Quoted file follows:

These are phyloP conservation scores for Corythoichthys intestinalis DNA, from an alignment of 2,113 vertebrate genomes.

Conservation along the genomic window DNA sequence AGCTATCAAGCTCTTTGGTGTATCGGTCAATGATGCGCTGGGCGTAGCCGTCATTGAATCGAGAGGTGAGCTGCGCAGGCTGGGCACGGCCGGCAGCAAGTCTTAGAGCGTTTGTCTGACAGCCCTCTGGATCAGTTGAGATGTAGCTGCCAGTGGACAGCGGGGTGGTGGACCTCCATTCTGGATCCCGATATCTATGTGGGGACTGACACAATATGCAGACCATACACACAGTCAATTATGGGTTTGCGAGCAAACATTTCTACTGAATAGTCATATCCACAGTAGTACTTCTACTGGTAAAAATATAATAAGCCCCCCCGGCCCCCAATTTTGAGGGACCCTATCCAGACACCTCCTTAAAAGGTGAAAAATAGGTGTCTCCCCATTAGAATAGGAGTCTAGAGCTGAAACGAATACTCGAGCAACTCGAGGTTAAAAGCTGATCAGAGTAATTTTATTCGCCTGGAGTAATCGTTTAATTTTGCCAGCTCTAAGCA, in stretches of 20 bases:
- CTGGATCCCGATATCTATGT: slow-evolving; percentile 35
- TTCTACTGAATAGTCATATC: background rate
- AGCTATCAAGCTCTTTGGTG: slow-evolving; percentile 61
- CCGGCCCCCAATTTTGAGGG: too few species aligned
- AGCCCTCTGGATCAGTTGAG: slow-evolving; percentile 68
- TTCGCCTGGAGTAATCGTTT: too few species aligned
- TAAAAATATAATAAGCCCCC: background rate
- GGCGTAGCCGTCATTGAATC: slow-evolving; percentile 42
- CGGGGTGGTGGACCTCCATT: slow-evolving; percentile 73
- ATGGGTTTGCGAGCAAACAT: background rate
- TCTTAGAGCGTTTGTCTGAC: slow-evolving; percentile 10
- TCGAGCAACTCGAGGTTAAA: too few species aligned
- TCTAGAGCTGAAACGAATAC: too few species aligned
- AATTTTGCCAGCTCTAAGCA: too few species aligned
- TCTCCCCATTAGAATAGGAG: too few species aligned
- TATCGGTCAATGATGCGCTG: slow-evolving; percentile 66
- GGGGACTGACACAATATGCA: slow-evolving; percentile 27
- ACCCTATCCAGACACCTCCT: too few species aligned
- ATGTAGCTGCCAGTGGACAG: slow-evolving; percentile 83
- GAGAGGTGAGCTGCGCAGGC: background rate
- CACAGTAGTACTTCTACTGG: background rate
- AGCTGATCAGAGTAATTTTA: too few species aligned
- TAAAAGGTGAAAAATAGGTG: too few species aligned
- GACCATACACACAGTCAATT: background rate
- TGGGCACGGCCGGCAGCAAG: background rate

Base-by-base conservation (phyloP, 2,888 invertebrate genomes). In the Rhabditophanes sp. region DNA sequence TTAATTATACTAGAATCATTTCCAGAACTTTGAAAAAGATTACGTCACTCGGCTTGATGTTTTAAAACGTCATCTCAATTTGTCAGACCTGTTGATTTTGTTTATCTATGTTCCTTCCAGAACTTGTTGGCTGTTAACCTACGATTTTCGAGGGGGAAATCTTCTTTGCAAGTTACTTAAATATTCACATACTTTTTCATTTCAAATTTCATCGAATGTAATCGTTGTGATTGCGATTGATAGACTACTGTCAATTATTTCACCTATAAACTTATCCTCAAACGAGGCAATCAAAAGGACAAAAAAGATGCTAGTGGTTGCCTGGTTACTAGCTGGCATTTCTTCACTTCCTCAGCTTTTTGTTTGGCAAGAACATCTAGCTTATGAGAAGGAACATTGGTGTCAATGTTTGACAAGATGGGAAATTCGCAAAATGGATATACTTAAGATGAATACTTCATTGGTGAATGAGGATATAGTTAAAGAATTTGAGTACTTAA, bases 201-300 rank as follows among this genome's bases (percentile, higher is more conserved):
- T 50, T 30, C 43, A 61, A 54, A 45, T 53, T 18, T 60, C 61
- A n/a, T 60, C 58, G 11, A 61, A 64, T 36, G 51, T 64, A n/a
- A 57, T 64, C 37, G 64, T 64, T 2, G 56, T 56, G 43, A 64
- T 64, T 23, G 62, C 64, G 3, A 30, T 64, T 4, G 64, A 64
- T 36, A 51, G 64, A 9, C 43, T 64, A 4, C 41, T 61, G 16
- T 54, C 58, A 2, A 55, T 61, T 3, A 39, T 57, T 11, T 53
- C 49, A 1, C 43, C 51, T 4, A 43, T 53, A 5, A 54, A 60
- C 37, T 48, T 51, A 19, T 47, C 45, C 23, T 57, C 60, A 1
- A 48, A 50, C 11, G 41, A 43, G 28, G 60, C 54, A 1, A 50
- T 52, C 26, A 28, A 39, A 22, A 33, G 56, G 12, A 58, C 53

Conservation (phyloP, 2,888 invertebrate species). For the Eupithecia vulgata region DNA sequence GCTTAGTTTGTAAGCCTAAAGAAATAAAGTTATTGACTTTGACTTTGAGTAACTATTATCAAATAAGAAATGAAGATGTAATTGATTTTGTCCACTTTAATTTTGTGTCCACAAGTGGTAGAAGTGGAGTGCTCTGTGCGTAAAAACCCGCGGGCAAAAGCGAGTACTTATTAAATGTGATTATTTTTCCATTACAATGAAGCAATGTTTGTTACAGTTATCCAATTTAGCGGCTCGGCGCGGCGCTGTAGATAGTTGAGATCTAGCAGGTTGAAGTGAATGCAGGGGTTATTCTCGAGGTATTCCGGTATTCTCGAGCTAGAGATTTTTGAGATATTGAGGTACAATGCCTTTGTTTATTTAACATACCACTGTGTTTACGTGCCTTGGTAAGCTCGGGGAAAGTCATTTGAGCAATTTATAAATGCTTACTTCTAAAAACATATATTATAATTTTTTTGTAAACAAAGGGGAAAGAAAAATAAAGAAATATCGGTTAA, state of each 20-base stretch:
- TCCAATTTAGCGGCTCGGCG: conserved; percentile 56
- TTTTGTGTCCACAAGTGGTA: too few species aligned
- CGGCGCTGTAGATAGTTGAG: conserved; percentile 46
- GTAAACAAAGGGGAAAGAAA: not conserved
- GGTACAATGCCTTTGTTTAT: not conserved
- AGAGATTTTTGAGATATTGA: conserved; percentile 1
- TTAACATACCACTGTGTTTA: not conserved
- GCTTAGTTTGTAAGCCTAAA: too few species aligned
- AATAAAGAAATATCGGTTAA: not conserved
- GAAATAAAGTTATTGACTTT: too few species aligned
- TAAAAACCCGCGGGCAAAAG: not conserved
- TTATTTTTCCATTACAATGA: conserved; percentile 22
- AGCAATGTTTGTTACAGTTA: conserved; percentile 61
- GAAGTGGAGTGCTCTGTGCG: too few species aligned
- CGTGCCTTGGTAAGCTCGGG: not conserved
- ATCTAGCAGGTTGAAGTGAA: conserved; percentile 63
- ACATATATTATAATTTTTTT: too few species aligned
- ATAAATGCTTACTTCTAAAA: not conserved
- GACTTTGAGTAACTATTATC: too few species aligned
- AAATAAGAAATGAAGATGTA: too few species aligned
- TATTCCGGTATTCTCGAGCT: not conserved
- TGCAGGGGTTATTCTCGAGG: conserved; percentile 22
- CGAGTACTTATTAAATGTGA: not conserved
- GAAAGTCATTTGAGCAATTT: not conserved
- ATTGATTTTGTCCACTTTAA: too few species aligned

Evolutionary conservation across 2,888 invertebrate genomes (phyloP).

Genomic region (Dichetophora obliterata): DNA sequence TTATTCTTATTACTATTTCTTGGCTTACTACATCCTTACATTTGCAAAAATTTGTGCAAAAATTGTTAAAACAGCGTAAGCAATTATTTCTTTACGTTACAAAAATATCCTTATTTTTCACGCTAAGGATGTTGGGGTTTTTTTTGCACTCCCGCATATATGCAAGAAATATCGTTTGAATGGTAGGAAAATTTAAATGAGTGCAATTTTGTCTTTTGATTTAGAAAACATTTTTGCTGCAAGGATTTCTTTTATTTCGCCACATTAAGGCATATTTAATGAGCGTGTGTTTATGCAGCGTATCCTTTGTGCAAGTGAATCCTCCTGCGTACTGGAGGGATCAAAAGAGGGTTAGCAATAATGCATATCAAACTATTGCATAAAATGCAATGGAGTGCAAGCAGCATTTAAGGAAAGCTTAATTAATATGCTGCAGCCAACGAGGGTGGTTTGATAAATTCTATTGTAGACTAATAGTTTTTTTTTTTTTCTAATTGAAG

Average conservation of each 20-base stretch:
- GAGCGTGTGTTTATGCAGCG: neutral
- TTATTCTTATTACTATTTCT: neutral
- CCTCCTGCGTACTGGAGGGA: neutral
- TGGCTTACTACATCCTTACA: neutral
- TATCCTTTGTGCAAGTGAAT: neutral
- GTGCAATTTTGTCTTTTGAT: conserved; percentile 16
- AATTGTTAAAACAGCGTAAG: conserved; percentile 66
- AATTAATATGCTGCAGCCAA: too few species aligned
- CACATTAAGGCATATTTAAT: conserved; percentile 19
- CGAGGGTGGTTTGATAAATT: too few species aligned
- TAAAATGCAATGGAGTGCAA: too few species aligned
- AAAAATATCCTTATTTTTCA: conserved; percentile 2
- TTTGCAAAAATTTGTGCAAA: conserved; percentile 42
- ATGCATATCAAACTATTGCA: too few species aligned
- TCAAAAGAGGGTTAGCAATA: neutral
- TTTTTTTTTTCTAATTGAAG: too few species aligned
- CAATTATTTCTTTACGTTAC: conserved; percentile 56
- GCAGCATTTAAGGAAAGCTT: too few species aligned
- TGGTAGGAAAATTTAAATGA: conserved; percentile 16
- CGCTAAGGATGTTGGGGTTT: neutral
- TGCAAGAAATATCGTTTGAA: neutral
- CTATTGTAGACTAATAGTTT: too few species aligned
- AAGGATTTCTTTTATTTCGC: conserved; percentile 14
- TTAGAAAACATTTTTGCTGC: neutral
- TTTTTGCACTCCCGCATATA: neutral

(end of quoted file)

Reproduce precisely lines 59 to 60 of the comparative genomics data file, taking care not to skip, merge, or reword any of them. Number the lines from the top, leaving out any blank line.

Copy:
- AAATAAGAAATGAAGATGTA: too few species aligned
- TATTCCGGTATTCTCGAGCT: not conserved